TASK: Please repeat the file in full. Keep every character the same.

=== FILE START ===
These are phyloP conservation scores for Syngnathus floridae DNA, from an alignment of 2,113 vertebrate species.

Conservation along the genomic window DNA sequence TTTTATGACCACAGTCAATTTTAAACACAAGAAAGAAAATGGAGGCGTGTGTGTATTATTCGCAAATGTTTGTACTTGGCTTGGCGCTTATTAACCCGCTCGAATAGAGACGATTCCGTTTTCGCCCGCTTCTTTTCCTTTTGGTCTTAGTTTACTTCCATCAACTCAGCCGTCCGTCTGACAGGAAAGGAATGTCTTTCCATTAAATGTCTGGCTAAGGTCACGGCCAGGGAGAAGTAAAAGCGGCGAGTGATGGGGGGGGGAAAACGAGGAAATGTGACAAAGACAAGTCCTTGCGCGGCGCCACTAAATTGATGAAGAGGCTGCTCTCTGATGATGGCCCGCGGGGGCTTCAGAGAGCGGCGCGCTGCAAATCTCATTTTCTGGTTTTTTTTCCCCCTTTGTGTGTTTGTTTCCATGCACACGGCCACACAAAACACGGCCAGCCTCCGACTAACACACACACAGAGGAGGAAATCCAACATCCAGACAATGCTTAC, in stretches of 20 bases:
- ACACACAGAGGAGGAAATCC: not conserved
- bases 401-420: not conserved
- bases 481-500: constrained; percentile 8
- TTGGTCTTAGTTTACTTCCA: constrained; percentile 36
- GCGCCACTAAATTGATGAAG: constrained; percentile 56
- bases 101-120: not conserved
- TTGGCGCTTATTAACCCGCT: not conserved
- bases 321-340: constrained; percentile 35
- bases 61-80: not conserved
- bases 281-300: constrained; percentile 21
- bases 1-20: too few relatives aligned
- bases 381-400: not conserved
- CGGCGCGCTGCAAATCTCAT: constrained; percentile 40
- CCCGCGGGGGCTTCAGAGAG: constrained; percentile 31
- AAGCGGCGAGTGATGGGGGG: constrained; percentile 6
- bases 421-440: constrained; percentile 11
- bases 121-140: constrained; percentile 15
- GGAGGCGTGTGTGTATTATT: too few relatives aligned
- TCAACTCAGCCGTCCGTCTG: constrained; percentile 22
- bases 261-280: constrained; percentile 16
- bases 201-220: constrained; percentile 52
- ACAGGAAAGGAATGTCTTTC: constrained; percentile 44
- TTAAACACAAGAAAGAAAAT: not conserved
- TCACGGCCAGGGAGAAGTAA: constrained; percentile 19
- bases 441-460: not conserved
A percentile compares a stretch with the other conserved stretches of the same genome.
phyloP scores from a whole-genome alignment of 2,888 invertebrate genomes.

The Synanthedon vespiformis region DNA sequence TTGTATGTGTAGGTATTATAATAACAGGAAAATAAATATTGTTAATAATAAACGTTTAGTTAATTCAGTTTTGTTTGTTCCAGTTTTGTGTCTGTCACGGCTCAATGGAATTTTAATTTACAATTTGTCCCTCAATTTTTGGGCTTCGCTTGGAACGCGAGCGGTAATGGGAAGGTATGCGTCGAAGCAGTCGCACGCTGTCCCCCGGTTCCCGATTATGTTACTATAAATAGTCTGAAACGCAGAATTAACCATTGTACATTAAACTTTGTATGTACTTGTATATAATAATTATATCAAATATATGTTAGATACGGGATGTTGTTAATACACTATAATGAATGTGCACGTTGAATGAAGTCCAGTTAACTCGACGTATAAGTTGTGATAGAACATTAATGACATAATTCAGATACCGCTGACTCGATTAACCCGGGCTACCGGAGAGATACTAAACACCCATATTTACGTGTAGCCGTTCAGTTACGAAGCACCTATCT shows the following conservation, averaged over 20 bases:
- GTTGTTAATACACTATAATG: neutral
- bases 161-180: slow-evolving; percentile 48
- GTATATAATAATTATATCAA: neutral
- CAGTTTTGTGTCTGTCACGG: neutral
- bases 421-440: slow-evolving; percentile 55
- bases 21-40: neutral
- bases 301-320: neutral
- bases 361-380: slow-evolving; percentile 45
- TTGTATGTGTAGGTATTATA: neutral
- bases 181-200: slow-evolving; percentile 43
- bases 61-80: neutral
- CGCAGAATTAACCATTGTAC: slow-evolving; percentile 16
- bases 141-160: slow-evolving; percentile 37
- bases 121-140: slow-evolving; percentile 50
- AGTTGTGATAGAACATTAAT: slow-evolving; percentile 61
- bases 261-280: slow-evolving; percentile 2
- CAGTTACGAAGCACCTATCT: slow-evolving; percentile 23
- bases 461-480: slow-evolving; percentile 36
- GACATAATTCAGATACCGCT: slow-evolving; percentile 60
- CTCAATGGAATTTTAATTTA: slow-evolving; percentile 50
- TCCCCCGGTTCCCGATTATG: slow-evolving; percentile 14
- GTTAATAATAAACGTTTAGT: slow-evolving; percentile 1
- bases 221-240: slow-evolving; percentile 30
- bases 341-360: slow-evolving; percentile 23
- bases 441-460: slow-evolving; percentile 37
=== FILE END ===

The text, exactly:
These are phyloP conservation scores for Syngnathus floridae DNA, from an alignment of 2,113 vertebrate species.

Conservation along the genomic window DNA sequence TTTTATGACCACAGTCAATTTTAAACACAAGAAAGAAAATGGAGGCGTGTGTGTATTATTCGCAAATGTTTGTACTTGGCTTGGCGCTTATTAACCCGCTCGAATAGAGACGATTCCGTTTTCGCCCGCTTCTTTTCCTTTTGGTCTTAGTTTACTTCCATCAACTCAGCCGTCCGTCTGACAGGAAAGGAATGTCTTTCCATTAAATGTCTGGCTAAGGTCACGGCCAGGGAGAAGTAAAAGCGGCGAGTGATGGGGGGGGGAAAACGAGGAAATGTGACAAAGACAAGTCCTTGCGCGGCGCCACTAAATTGATGAAGAGGCTGCTCTCTGATGATGGCCCGCGGGGGCTTCAGAGAGCGGCGCGCTGCAAATCTCATTTTCTGGTTTTTTTTCCCCCTTTGTGTGTTTGTTTCCATGCACACGGCCACACAAAACACGGCCAGCCTCCGACTAACACACACACAGAGGAGGAAATCCAACATCCAGACAATGCTTAC, in stretches of 20 bases:
- ACACACAGAGGAGGAAATCC: not conserved
- bases 401-420: not conserved
- bases 481-500: constrained; percentile 8
- TTGGTCTTAGTTTACTTCCA: constrained; percentile 36
- GCGCCACTAAATTGATGAAG: constrained; percentile 56
- bases 101-120: not conserved
- TTGGCGCTTATTAACCCGCT: not conserved
- bases 321-340: constrained; percentile 35
- bases 61-80: not conserved
- bases 281-300: constrained; percentile 21
- bases 1-20: too few relatives aligned
- bases 381-400: not conserved
- CGGCGCGCTGCAAATCTCAT: constrained; percentile 40
- CCCGCGGGGGCTTCAGAGAG: constrained; percentile 31
- AAGCGGCGAGTGATGGGGGG: constrained; percentile 6
- bases 421-440: constrained; percentile 11
- bases 121-140: constrained; percentile 15
- GGAGGCGTGTGTGTATTATT: too few relatives aligned
- TCAACTCAGCCGTCCGTCTG: constrained; percentile 22
- bases 261-280: constrained; percentile 16
- bases 201-220: constrained; percentile 52
- ACAGGAAAGGAATGTCTTTC: constrained; percentile 44
- TTAAACACAAGAAAGAAAAT: not conserved
- TCACGGCCAGGGAGAAGTAA: constrained; percentile 19
- bases 441-460: not conserved
A percentile compares a stretch with the other conserved stretches of the same genome.
phyloP scores from a whole-genome alignment of 2,888 invertebrate genomes.

The Synanthedon vespiformis region DNA sequence TTGTATGTGTAGGTATTATAATAACAGGAAAATAAATATTGTTAATAATAAACGTTTAGTTAATTCAGTTTTGTTTGTTCCAGTTTTGTGTCTGTCACGGCTCAATGGAATTTTAATTTACAATTTGTCCCTCAATTTTTGGGCTTCGCTTGGAACGCGAGCGGTAATGGGAAGGTATGCGTCGAAGCAGTCGCACGCTGTCCCCCGGTTCCCGATTATGTTACTATAAATAGTCTGAAACGCAGAATTAACCATTGTACATTAAACTTTGTATGTACTTGTATATAATAATTATATCAAATATATGTTAGATACGGGATGTTGTTAATACACTATAATGAATGTGCACGTTGAATGAAGTCCAGTTAACTCGACGTATAAGTTGTGATAGAACATTAATGACATAATTCAGATACCGCTGACTCGATTAACCCGGGCTACCGGAGAGATACTAAACACCCATATTTACGTGTAGCCGTTCAGTTACGAAGCACCTATCT shows the following conservation, averaged over 20 bases:
- GTTGTTAATACACTATAATG: neutral
- bases 161-180: slow-evolving; percentile 48
- GTATATAATAATTATATCAA: neutral
- CAGTTTTGTGTCTGTCACGG: neutral
- bases 421-440: slow-evolving; percentile 55
- bases 21-40: neutral
- bases 301-320: neutral
- bases 361-380: slow-evolving; percentile 45
- TTGTATGTGTAGGTATTATA: neutral
- bases 181-200: slow-evolving; percentile 43
- bases 61-80: neutral
- CGCAGAATTAACCATTGTAC: slow-evolving; percentile 16
- bases 141-160: slow-evolving; percentile 37
- bases 121-140: slow-evolving; percentile 50
- AGTTGTGATAGAACATTAAT: slow-evolving; percentile 61
- bases 261-280: slow-evolving; percentile 2
- CAGTTACGAAGCACCTATCT: slow-evolving; percentile 23
- bases 461-480: slow-evolving; percentile 36
- GACATAATTCAGATACCGCT: slow-evolving; percentile 60
- CTCAATGGAATTTTAATTTA: slow-evolving; percentile 50
- TCCCCCGGTTCCCGATTATG: slow-evolving; percentile 14
- GTTAATAATAAACGTTTAGT: slow-evolving; percentile 1
- bases 221-240: slow-evolving; percentile 30
- bases 341-360: slow-evolving; percentile 23
- bases 441-460: slow-evolving; percentile 37